Raymond Mattia was shot dead by border guards in front of his home on May 18.
Courtesy of the Mattia family
The family of a Native American man who was murdered on his property by border agents on May 18 is seeking justice for his loved one.
Border agents from the Tucson Sector Aho Police Department shot dead Raymond Mattia, 58, a member of the Tohono O’Dum Nation, while responding to a call for help west of the village of Menagers Dam.
Raymond didn’t deserve to die that way, says his sister Annette Mattia.
“That was too much power,” she said. “It didn’t have to happen. There were so many gunshots. That it was everything to him should never have happened to him or anyone else.”
According to Customs and Border Protection, Raymond threw the object at the officer, which landed several feet away from the officer’s feet, and then abruptly removed his right arm from his body before three officers killed him. He was shot several times outside his home.
Raymond turned 58 the day before he was murdered, and after his death his daughter cried remembering the cake she made that she could not give him.
Raymond’s sister, Annette Mattia, who lives nearby, was home the day he was shot. She had previously received a text message saying that an illegal alien was on Raymond’s property and asked to use the phone. He said no, but they didn’t leave his property, so he called law enforcement for help.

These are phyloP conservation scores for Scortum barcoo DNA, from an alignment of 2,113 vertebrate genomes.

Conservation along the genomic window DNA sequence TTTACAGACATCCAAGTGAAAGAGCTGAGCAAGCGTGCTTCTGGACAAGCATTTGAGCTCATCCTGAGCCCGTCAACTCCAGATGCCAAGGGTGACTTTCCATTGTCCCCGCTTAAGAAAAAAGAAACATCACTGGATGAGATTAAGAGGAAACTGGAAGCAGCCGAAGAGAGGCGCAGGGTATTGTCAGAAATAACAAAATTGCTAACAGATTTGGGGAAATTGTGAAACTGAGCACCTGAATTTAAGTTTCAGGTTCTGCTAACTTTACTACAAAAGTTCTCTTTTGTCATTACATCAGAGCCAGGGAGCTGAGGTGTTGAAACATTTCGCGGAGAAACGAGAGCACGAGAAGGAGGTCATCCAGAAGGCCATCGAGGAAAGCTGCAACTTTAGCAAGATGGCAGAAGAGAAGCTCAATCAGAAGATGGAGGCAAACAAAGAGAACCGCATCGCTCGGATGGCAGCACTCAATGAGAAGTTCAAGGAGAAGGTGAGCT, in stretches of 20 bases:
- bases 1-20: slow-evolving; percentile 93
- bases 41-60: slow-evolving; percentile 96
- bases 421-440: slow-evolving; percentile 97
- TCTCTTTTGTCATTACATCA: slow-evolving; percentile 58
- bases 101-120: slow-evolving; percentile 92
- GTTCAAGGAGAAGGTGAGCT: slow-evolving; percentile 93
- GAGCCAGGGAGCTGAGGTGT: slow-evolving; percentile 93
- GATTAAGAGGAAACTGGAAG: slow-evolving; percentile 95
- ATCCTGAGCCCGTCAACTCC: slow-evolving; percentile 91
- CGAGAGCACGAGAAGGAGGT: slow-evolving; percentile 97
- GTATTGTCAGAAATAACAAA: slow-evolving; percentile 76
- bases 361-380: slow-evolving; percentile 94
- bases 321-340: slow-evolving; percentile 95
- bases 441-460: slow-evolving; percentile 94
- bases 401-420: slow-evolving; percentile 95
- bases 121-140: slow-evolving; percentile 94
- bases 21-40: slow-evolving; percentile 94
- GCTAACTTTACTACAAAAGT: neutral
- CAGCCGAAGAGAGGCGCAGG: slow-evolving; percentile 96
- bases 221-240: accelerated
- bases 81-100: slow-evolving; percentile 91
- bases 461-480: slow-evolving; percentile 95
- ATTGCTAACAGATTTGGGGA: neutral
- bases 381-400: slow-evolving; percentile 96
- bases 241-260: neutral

Shortly after, Annette sees a large number of Border Patrol vehicles entering the yard. She grabbed her cell phone and called her brother. She told him the border patrol was over and asked what he should do.
Laughing it off, Raymond said, “Tell them to leave. rice field. He said he would go out and talk to them.
“The next thing I knew, I heard gunshots,” she says. “I didn’t know if it was him. I was shaking. I was scared. I was crying because I felt they had done that to him.”
She also asked a border agent who ran up to see who he was shooting at and whether he had shot his brother, she said, and he said he could have shot.
Annette, who lives alone, was shocked and unsure of what to do and went to Raymond Orphanage, also nearby.
“They were already crying when I got there. They knew what happened,” she said.
She went to the crime scene with his children, ages 24 and 21. They were not allowed entry, but remained in the suburbs.
They spent hours worrying that he had been shot and not knowing what his condition was.
Annette said Raymond’s body was left in his garden for seven hours until the coroner arrived.
“I had to put her in a body bag and say goodbye,” she said. “Just hearing the gunfire is so heartbreaking. I hear it all the time in my mind and just reliving it every day is so painful.”
According to a Customs and Border Protection statement on the incident, on May 18, at approximately 9:00 pm, Tohono Oodum Nation Police Department assisted Aho Border Police in responding to a gunshot call west of the village of Menagers Dam. requested.
A Nation police officer and several border guards arrived at Raymond’s property around 9:30 a.m., the statement said, without naming them.
After firing a few shots, he fell to the ground.
Police officers and agents slowly approached him and “secured him” before initiating a medical evaluation and requesting emergency medical services. Agent started CPR and requested air support, but was told that air support was not possible due to bad weather. They continued CPR until a doctor at St. Mary’s Hospital in Tucson, contacted by phone, pronounced him dead at 10:06 p.m.